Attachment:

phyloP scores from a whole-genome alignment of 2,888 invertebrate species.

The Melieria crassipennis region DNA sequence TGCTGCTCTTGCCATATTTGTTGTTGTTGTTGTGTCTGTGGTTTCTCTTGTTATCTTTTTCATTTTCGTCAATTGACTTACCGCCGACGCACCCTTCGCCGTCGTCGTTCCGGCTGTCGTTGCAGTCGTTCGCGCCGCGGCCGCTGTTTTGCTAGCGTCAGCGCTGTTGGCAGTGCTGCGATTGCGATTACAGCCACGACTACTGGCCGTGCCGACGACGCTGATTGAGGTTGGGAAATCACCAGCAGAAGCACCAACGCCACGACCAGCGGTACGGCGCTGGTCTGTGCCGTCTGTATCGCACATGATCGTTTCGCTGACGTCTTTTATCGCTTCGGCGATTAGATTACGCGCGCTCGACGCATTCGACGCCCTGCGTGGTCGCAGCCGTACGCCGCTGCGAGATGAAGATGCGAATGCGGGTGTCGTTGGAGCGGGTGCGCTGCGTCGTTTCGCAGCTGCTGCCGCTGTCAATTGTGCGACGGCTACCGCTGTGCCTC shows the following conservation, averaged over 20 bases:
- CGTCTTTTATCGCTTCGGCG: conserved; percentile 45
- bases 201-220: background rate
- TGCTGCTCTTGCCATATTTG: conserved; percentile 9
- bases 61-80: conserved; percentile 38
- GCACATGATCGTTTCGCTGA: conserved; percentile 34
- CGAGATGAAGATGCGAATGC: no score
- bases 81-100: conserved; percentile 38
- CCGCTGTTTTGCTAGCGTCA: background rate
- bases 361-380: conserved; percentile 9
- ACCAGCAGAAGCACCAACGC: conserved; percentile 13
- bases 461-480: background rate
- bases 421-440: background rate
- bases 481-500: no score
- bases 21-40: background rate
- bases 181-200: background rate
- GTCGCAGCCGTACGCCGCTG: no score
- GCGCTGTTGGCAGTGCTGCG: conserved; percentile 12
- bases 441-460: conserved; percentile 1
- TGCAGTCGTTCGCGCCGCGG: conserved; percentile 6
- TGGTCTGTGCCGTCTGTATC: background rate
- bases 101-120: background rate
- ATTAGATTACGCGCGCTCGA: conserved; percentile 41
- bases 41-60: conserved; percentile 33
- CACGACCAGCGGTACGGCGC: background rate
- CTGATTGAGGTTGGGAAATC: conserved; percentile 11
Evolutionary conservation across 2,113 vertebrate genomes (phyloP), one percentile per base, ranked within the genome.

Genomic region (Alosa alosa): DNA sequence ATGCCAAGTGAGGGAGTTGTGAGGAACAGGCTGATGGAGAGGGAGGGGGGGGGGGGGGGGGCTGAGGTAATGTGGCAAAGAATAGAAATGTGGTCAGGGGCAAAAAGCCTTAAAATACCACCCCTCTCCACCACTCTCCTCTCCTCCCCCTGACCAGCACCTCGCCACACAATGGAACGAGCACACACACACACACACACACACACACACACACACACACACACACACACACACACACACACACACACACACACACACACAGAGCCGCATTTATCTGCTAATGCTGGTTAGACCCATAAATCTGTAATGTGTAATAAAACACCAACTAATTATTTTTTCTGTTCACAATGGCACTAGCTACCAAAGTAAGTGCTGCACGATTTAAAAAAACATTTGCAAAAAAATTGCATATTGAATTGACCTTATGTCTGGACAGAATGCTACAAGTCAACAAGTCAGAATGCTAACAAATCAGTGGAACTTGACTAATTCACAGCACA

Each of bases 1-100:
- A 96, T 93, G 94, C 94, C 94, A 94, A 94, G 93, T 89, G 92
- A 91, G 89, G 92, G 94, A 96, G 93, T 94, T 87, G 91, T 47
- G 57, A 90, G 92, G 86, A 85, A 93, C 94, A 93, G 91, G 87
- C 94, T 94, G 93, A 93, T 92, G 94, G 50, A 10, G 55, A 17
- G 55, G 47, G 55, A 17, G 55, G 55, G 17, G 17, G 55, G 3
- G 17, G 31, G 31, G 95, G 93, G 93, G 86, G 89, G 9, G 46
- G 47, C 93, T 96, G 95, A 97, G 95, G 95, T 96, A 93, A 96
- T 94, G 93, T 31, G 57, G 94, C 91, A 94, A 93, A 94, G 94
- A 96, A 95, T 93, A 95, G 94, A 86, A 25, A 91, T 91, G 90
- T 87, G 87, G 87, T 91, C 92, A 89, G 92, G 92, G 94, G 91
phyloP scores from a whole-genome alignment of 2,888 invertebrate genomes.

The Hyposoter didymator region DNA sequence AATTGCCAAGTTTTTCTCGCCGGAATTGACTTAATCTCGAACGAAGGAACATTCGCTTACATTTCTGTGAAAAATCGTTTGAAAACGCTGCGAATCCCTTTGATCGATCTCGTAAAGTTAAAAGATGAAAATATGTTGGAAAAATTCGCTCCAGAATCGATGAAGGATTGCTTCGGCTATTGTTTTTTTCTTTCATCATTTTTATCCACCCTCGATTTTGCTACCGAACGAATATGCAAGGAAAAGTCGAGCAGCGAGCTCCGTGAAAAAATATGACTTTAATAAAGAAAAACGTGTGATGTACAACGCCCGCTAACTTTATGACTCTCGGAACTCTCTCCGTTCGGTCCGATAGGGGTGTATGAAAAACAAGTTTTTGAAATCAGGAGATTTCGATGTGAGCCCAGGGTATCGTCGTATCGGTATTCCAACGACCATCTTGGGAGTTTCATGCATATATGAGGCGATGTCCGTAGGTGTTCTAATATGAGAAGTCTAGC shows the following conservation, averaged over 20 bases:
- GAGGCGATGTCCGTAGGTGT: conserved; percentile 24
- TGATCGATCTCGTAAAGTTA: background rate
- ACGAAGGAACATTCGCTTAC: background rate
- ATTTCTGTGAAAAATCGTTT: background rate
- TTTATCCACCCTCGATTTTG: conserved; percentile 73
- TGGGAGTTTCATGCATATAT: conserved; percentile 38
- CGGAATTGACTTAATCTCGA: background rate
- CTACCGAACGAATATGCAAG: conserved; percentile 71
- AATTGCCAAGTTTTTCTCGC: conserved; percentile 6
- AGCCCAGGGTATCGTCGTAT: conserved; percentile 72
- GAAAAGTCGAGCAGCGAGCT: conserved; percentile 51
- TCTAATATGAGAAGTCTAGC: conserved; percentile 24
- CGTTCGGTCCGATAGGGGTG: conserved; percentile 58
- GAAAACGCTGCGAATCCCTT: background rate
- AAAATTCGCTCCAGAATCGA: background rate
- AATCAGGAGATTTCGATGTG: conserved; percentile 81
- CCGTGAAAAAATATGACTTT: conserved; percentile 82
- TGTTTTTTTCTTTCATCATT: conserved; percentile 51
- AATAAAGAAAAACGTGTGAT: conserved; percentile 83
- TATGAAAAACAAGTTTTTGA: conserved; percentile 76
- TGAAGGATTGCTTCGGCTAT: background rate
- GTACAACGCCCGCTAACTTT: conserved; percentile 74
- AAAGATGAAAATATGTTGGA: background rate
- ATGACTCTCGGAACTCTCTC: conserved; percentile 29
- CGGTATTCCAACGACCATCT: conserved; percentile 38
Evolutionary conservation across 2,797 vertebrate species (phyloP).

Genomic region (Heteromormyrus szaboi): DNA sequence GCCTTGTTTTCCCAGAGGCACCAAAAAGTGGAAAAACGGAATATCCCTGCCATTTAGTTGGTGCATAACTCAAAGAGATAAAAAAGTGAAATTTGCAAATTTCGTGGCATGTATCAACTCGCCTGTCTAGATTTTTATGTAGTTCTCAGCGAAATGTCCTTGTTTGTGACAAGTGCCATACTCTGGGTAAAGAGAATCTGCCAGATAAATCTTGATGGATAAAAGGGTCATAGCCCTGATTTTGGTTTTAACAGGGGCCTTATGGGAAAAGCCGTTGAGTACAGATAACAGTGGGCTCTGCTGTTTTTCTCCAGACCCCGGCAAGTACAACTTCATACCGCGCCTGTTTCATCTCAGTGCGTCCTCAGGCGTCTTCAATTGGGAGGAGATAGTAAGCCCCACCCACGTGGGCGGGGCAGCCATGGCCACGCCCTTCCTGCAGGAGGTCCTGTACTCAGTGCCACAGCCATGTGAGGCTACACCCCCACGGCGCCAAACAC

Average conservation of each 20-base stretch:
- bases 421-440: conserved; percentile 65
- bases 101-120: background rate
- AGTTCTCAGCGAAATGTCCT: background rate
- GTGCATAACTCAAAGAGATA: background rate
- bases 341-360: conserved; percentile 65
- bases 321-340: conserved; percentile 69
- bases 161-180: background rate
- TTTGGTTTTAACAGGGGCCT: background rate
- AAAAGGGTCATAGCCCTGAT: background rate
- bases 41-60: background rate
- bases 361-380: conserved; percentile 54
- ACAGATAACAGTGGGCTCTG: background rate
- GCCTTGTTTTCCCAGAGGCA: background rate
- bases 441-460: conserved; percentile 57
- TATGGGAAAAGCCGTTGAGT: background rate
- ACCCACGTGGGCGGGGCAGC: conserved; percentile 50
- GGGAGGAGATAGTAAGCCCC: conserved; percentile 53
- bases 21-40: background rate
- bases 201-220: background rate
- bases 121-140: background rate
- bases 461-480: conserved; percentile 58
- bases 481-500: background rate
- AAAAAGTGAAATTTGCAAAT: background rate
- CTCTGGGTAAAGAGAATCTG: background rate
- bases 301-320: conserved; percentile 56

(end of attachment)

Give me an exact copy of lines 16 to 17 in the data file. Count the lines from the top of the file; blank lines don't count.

- bases 21-40: background rate
- bases 181-200: background rate